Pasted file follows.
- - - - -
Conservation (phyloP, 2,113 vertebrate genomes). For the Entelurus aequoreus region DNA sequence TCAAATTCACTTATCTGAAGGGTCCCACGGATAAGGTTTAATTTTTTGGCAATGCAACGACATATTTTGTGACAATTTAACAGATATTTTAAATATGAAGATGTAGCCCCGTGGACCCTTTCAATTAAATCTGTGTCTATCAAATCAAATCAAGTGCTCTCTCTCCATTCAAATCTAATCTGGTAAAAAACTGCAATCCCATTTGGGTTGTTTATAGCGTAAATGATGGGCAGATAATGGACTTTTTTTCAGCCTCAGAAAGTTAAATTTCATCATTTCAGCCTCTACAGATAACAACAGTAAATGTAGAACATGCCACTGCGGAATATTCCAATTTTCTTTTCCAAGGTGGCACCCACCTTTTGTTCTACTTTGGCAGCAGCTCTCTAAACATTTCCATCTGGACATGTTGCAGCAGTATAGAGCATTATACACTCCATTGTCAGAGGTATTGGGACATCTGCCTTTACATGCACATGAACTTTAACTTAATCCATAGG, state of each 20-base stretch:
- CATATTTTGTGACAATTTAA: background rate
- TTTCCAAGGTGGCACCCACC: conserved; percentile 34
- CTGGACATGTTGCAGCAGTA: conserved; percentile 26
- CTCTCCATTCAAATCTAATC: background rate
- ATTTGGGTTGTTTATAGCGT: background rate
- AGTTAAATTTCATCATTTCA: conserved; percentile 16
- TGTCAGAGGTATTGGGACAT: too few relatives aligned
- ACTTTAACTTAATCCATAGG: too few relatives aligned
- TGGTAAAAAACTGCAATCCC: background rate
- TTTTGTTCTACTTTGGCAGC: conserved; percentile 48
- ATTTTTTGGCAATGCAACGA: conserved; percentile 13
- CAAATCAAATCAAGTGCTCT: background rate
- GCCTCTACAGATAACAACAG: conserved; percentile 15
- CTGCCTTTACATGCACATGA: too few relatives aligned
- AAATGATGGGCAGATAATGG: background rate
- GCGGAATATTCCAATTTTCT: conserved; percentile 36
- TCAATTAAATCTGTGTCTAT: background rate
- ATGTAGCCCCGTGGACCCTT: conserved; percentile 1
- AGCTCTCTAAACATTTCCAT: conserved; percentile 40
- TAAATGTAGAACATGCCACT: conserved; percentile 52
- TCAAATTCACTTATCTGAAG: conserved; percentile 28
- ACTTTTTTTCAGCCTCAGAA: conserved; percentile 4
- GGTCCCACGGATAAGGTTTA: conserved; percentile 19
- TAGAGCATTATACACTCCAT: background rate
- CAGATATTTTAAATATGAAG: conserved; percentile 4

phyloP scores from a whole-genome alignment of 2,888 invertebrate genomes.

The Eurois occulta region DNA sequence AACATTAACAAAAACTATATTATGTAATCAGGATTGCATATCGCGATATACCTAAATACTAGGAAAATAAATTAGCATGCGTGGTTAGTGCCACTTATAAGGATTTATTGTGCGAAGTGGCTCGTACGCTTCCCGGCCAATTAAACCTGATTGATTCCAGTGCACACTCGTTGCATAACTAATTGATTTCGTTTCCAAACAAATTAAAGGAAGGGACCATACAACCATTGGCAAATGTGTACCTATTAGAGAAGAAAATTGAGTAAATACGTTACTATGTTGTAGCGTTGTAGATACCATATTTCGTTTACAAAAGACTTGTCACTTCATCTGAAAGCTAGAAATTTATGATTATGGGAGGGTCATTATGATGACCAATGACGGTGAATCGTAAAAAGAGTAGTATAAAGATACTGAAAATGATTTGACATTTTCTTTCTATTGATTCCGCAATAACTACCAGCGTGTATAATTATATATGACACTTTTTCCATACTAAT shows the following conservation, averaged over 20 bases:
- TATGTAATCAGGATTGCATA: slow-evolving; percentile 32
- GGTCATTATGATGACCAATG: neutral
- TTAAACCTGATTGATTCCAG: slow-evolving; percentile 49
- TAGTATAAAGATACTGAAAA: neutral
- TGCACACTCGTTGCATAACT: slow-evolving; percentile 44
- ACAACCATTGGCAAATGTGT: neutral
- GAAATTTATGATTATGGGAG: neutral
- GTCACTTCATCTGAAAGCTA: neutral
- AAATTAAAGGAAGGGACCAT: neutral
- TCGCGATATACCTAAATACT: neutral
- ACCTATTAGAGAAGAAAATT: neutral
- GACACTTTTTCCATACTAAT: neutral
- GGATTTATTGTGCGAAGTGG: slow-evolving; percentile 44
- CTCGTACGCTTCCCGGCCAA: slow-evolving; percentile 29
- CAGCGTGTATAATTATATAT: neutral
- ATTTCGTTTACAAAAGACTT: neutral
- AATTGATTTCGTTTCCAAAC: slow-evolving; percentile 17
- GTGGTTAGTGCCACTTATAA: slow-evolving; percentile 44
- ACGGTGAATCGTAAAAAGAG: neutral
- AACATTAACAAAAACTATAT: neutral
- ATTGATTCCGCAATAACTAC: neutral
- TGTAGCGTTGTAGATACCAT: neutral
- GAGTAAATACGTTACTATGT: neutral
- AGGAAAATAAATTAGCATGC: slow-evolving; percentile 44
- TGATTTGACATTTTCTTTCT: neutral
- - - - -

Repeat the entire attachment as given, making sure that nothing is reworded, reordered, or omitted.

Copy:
Conservation (phyloP, 2,113 vertebrate genomes). For the Entelurus aequoreus region DNA sequence TCAAATTCACTTATCTGAAGGGTCCCACGGATAAGGTTTAATTTTTTGGCAATGCAACGACATATTTTGTGACAATTTAACAGATATTTTAAATATGAAGATGTAGCCCCGTGGACCCTTTCAATTAAATCTGTGTCTATCAAATCAAATCAAGTGCTCTCTCTCCATTCAAATCTAATCTGGTAAAAAACTGCAATCCCATTTGGGTTGTTTATAGCGTAAATGATGGGCAGATAATGGACTTTTTTTCAGCCTCAGAAAGTTAAATTTCATCATTTCAGCCTCTACAGATAACAACAGTAAATGTAGAACATGCCACTGCGGAATATTCCAATTTTCTTTTCCAAGGTGGCACCCACCTTTTGTTCTACTTTGGCAGCAGCTCTCTAAACATTTCCATCTGGACATGTTGCAGCAGTATAGAGCATTATACACTCCATTGTCAGAGGTATTGGGACATCTGCCTTTACATGCACATGAACTTTAACTTAATCCATAGG, state of each 20-base stretch:
- CATATTTTGTGACAATTTAA: background rate
- TTTCCAAGGTGGCACCCACC: conserved; percentile 34
- CTGGACATGTTGCAGCAGTA: conserved; percentile 26
- CTCTCCATTCAAATCTAATC: background rate
- ATTTGGGTTGTTTATAGCGT: background rate
- AGTTAAATTTCATCATTTCA: conserved; percentile 16
- TGTCAGAGGTATTGGGACAT: too few relatives aligned
- ACTTTAACTTAATCCATAGG: too few relatives aligned
- TGGTAAAAAACTGCAATCCC: background rate
- TTTTGTTCTACTTTGGCAGC: conserved; percentile 48
- ATTTTTTGGCAATGCAACGA: conserved; percentile 13
- CAAATCAAATCAAGTGCTCT: background rate
- GCCTCTACAGATAACAACAG: conserved; percentile 15
- CTGCCTTTACATGCACATGA: too few relatives aligned
- AAATGATGGGCAGATAATGG: background rate
- GCGGAATATTCCAATTTTCT: conserved; percentile 36
- TCAATTAAATCTGTGTCTAT: background rate
- ATGTAGCCCCGTGGACCCTT: conserved; percentile 1
- AGCTCTCTAAACATTTCCAT: conserved; percentile 40
- TAAATGTAGAACATGCCACT: conserved; percentile 52
- TCAAATTCACTTATCTGAAG: conserved; percentile 28
- ACTTTTTTTCAGCCTCAGAA: conserved; percentile 4
- GGTCCCACGGATAAGGTTTA: conserved; percentile 19
- TAGAGCATTATACACTCCAT: background rate
- CAGATATTTTAAATATGAAG: conserved; percentile 4

phyloP scores from a whole-genome alignment of 2,888 invertebrate genomes.

The Eurois occulta region DNA sequence AACATTAACAAAAACTATATTATGTAATCAGGATTGCATATCGCGATATACCTAAATACTAGGAAAATAAATTAGCATGCGTGGTTAGTGCCACTTATAAGGATTTATTGTGCGAAGTGGCTCGTACGCTTCCCGGCCAATTAAACCTGATTGATTCCAGTGCACACTCGTTGCATAACTAATTGATTTCGTTTCCAAACAAATTAAAGGAAGGGACCATACAACCATTGGCAAATGTGTACCTATTAGAGAAGAAAATTGAGTAAATACGTTACTATGTTGTAGCGTTGTAGATACCATATTTCGTTTACAAAAGACTTGTCACTTCATCTGAAAGCTAGAAATTTATGATTATGGGAGGGTCATTATGATGACCAATGACGGTGAATCGTAAAAAGAGTAGTATAAAGATACTGAAAATGATTTGACATTTTCTTTCTATTGATTCCGCAATAACTACCAGCGTGTATAATTATATATGACACTTTTTCCATACTAAT shows the following conservation, averaged over 20 bases:
- TATGTAATCAGGATTGCATA: slow-evolving; percentile 32
- GGTCATTATGATGACCAATG: neutral
- TTAAACCTGATTGATTCCAG: slow-evolving; percentile 49
- TAGTATAAAGATACTGAAAA: neutral
- TGCACACTCGTTGCATAACT: slow-evolving; percentile 44
- ACAACCATTGGCAAATGTGT: neutral
- GAAATTTATGATTATGGGAG: neutral
- GTCACTTCATCTGAAAGCTA: neutral
- AAATTAAAGGAAGGGACCAT: neutral
- TCGCGATATACCTAAATACT: neutral
- ACCTATTAGAGAAGAAAATT: neutral
- GACACTTTTTCCATACTAAT: neutral
- GGATTTATTGTGCGAAGTGG: slow-evolving; percentile 44
- CTCGTACGCTTCCCGGCCAA: slow-evolving; percentile 29
- CAGCGTGTATAATTATATAT: neutral
- ATTTCGTTTACAAAAGACTT: neutral
- AATTGATTTCGTTTCCAAAC: slow-evolving; percentile 17
- GTGGTTAGTGCCACTTATAA: slow-evolving; percentile 44
- ACGGTGAATCGTAAAAAGAG: neutral
- AACATTAACAAAAACTATAT: neutral
- ATTGATTCCGCAATAACTAC: neutral
- TGTAGCGTTGTAGATACCAT: neutral
- GAGTAAATACGTTACTATGT: neutral
- AGGAAAATAAATTAGCATGC: slow-evolving; percentile 44
- TGATTTGACATTTTCTTTCT: neutral